Scapa Skiren

Scapa Distillery

There’s been a lot of chat about Scapa over the past wee while; they’ve recently opened their visitor’s centre and they’ve now released a new non-age statement whisky to sit alongside the 16yo. Rumour has it on the Twitterbook that this NAS bottling will become the new entry level, the current 16yo will be replaced by a 14yo and that, eventually, these whiskies will be joined by a 25yo. Some of you may recall that the 16yo replaced a 14yo expression in 2008, so that gets me wondering how similar the ‘new’ 14yo will be compared to the ‘old’ 14yo. All of this is pure speculation at this stage but one thing is certain: there are exciting times ahead for this often-overlooked-in-favour-of-Highland-Park distillery.

Anyway, without wishing to turn this article into a Daily Mail-esque gossip column, I’m going to focus on the new NAS bottling. Named ‘Skiren’, Old Norse speak for ‘glittering bright skies’, this whisky has been distilled in Scotland’s only remaining working Lomond Still and has been matured exclusively in first fill bourbon casks.

Scapa Skiren
Non-age Statement
40% ABV
$60ish when it’s released in September

Nose: On one hand there’s fresh pear, baked apple, white grapes and dusty lavender. Then there’s honeycomb and some tannin/leathery/liquorice notes on the other. A bit disjointed.

Palate: Initial tropical notes remind me of fruit salad sweets, which give way to light vanilla, creamy fudge, manuka honey and pine wood.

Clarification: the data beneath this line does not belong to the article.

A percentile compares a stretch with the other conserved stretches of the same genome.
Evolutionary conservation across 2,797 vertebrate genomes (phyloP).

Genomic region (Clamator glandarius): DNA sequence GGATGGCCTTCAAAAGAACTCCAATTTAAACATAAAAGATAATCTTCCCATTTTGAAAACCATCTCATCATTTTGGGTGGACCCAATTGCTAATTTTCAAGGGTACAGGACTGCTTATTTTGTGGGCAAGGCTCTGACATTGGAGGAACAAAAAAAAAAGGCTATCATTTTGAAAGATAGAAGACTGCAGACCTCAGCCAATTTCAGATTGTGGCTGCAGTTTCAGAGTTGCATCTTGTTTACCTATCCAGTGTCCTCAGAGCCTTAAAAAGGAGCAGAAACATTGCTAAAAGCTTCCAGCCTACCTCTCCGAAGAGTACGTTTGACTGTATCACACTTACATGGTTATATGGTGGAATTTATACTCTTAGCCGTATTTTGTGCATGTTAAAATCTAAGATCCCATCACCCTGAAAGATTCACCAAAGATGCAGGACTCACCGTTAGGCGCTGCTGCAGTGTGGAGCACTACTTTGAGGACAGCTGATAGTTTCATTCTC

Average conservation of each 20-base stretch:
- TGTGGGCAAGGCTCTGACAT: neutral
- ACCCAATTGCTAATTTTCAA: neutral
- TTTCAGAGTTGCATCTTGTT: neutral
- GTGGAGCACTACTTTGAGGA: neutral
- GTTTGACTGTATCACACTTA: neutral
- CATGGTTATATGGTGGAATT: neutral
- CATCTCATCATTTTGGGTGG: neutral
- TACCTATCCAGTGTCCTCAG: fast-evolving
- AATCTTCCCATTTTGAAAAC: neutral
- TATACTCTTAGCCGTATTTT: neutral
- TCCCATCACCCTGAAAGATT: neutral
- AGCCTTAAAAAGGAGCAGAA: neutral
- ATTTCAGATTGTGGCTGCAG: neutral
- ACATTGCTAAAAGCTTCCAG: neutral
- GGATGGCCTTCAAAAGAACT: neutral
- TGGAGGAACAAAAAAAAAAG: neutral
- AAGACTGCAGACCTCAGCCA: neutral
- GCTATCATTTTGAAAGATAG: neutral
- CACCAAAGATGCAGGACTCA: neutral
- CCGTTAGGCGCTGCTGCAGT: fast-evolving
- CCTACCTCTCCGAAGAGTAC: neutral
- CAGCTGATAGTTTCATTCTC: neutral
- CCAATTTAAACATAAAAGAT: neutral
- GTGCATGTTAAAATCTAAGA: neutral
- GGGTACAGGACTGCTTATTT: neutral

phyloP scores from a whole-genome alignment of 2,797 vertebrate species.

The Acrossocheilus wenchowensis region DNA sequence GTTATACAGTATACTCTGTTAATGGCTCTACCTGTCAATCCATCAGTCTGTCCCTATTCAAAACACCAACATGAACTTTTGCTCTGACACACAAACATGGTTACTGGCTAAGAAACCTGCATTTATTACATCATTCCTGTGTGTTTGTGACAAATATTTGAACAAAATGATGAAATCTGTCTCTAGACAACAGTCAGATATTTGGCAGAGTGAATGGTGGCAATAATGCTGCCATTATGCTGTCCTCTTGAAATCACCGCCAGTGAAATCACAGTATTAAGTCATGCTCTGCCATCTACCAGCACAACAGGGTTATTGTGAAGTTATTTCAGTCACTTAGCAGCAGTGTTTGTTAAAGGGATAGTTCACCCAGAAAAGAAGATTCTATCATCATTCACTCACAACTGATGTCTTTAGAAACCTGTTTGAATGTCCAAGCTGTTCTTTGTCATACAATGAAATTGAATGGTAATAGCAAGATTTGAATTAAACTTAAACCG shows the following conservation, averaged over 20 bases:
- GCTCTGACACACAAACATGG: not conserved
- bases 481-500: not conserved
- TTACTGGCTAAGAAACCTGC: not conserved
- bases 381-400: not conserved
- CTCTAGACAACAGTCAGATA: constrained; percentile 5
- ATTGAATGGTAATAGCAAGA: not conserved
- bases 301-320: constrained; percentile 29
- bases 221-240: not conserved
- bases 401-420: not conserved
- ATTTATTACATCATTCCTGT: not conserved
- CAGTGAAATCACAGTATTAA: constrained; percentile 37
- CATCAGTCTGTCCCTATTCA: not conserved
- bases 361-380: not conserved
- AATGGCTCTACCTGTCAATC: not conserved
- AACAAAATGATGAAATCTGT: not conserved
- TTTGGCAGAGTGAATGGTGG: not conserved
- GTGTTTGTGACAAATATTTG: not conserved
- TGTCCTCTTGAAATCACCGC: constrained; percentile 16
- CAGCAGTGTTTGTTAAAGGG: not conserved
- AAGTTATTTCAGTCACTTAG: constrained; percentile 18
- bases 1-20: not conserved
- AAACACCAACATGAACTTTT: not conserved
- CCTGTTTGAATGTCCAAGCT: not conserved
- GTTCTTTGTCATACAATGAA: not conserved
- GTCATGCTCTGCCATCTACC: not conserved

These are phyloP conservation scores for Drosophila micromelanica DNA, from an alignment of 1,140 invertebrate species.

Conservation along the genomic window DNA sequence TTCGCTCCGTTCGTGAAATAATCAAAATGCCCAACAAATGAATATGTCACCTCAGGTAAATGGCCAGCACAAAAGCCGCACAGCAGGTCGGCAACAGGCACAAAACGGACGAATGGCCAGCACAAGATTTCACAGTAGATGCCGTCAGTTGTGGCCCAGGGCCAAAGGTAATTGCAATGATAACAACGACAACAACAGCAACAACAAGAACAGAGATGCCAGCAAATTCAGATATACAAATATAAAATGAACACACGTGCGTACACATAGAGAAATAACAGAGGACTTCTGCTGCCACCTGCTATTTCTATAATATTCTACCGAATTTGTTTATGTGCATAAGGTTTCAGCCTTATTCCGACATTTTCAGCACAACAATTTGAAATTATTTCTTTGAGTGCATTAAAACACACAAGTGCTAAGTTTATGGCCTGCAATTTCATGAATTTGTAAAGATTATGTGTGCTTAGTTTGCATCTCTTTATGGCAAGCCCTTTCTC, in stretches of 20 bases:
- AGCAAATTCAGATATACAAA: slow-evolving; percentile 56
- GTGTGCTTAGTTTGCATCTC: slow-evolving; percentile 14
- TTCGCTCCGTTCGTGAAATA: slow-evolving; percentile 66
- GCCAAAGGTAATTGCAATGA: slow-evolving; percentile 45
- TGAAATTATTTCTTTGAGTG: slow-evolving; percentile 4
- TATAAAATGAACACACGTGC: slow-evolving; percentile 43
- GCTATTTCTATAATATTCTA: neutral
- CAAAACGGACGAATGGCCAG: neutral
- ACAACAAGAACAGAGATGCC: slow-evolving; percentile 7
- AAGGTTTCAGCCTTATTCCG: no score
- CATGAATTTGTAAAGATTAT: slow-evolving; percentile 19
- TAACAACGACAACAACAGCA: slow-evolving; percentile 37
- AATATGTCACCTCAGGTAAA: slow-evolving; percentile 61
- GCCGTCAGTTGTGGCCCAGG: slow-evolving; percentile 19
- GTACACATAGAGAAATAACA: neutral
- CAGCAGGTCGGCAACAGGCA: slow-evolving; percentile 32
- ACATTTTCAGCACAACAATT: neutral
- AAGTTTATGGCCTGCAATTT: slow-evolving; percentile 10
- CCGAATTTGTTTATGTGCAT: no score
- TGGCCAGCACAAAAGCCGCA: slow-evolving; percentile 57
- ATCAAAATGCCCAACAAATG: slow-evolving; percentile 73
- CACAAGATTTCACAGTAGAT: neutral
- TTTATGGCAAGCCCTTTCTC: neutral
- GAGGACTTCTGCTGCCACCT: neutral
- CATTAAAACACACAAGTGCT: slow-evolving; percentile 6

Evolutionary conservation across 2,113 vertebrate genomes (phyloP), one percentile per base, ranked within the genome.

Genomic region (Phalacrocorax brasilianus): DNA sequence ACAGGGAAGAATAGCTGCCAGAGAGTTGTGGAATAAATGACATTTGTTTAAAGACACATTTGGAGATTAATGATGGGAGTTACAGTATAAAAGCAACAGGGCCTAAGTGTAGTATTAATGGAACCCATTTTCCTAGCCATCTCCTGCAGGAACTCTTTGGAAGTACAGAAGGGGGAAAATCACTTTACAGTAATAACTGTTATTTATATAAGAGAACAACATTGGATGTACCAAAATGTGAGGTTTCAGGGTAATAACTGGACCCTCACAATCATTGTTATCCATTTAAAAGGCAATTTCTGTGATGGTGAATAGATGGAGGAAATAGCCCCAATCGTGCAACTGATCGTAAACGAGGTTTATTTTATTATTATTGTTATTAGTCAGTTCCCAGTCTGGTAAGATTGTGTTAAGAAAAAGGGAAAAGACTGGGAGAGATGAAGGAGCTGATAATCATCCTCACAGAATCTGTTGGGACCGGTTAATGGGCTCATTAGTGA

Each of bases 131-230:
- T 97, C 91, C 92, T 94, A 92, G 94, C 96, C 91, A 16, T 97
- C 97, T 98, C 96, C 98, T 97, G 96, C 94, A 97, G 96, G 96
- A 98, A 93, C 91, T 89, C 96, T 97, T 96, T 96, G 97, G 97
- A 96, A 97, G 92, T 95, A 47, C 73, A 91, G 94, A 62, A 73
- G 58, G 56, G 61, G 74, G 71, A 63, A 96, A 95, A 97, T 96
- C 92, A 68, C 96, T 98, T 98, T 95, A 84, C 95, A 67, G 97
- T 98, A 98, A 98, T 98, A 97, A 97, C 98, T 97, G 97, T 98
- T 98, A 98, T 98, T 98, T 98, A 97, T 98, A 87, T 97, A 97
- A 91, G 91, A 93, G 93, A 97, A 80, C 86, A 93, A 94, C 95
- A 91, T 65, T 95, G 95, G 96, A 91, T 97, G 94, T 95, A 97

Finish: A real lemon and lime finish, with some oak tannins.

Overall: A close lady-friend of mine who is a massive fan of the 16yo was rather disappointed by this offering. To an extent, I have to agree. Although it’s an interesting whisky, I’m not sure it has enough to make me hand over Her Majesty’s equivalent of $60. The palate and finish are both quite enjoyable, but there’s something on the nose which doesn’t sit too well with me – although I can’t seem to pin it down. Perhaps the bar has been set too high by the beautiful 16yo, but this doesn’t really do it for me.

Tiger

 

Comments

  1. Hi there,

    I know that in the Skiren press release there is talk about a Lomond still at Scapa distillery. I was under the impression that this Lomond still has been converted some time ago by removing the copper plates in the Lomond condenser head part.

    This – dated as recently as 29.06.2015 – says “Hiram Walker then purchases the distillery in 1954, and money is spent on refurbishment. One of only two Lomond stills still in use in Scotland was installed in 1956. This Lomond still is currently used as the wash still at the distillery, with the plates removed.”

    http://www.whiskysaga.com/visiting-scapa-distillery/

    When the plates have been removed it is by definition and technically no longer a Lomond still but only a Lomond in form not in function.

    Greetings
    kallaskander

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